When Should You Get Started

Last article, we reviewed ‘Why’ you need a website. In this article we will cover the expected timeframes associated with each step of website development to make sure you don’t get any nasty surprises.

I Want A Website ASAP - How Long Will It Take?

Putting it bluntly, going from concept to functional website usually takes no less than 2 months, depending on your requirements and how prepared you are. If you are told that your website will be up and running within a week, the salesman is either lying to you, or your new website will be based from a template and won’t include many (if any) changes to the template layout.

The website design and development process is usually split into 4 main phases: Concept, Design, Development and Testing.

Concept: (1 - 3+ weeks)

This step has the hardest to clarify as it completely depends on what kind of website you need, as well as which tools you are looking at building your website with. Below are 3 generalised website structures to give you some reference.


Brochure website

A basic, 1 page brochure website shouldn’t take any more than a week or two to conceptualise, wireframe and quote on. Everyone knows what they are and how they work, you just need to know which sections you need and what you want inside of those sections.


5 Pager

Your average 5 page information website shouldn’t take any more than 1-3 weeks to conceptualise. Again, everyone is familiar with the concept but you need to make clear the functionality of the website. Do you need an image/video gallery? Do all of your online marketing channels build towards the same goal? Do you need any third party integrations? These are the questions you need to be asking yourself before you consult with the web designers. Some things take longer to research than others, and your web designers will need to know all of your specifications before they can provide you with an accurate quote.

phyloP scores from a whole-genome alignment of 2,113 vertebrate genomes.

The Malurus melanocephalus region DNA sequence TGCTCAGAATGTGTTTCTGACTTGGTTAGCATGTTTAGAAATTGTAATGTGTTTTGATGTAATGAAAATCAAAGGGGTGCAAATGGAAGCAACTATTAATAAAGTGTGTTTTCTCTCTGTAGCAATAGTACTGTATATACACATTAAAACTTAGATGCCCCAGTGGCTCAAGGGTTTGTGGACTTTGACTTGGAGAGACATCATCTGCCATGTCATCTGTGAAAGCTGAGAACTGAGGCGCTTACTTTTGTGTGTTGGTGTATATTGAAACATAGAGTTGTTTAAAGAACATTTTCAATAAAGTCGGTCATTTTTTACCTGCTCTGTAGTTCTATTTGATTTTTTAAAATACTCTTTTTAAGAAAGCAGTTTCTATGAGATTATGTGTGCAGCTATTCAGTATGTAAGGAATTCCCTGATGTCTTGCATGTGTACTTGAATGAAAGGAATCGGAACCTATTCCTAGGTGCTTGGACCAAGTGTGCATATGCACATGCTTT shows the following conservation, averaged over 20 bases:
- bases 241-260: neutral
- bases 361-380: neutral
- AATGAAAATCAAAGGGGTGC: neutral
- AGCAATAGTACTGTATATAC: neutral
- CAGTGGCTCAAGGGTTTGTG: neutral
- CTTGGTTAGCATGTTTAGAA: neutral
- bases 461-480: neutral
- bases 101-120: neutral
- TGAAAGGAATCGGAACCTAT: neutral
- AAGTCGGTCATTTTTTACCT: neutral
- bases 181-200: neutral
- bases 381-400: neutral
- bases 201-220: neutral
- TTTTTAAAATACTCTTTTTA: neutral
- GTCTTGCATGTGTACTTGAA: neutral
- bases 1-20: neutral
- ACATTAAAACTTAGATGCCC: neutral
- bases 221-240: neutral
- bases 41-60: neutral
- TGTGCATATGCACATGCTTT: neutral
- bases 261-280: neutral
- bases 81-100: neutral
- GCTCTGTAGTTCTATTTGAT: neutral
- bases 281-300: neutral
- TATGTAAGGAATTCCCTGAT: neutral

Custom Specifications

If you need a website that has any specifications that are out of the ordinary such as large integrations, web portals or custom development you may be looking at a longer concept stage. The web designers/developers will need time to formulate an action plan and a specifications document so everyone is on the same page before the design stage begins. Just keep in mind that this is probably the most important stage, so don’t launch the project in the wrong direction just because you want your website up sooner.


Design (1 - 4 weeks)

The same rules apply to the each stage of the website as they do to the concept stage. The larger the scope of the project - the longer each stage will take. Generally though, the design stage should take 2-3 weeks if your feedback is detailed, concise and with a quick turnaround. The more detailed your feedback is, the more information the designer has to give you what you want.

Development (2 - 6 weeks)

The development of the website depends entirely on the web developers. You don’t have much input during this stage, so it is a great time to compile all of the content and images that will go into the site. Just keep an eye on your emails, if the developer needs you to answer something they may be at a stage where they have to stop work until you answer it.

Testing (1 - 2 weeks)

The testing phase usually takes a few rounds, both on the developer’s side and your side. Be patient if you find bugs with the system, it is what the testing phase is for! It is also good to keep in mind that fixing bugs sometimes creates more bugs, so just keep on testing!

Other Considerations

  • You need a merchant account when building an e-commerce site. These usually take 7-30 days to configure so get started on it right away.

  • Domain and hosting usually takes a couple of days to set up. Configure these at the start of the project so it isn’t a rush at the end.

  • The developers may not have your exact screen size, so make sure you communicate which screen size you are viewing the site on.

Next in the series → ‘Where’: Where Do You Find Good Web Designers?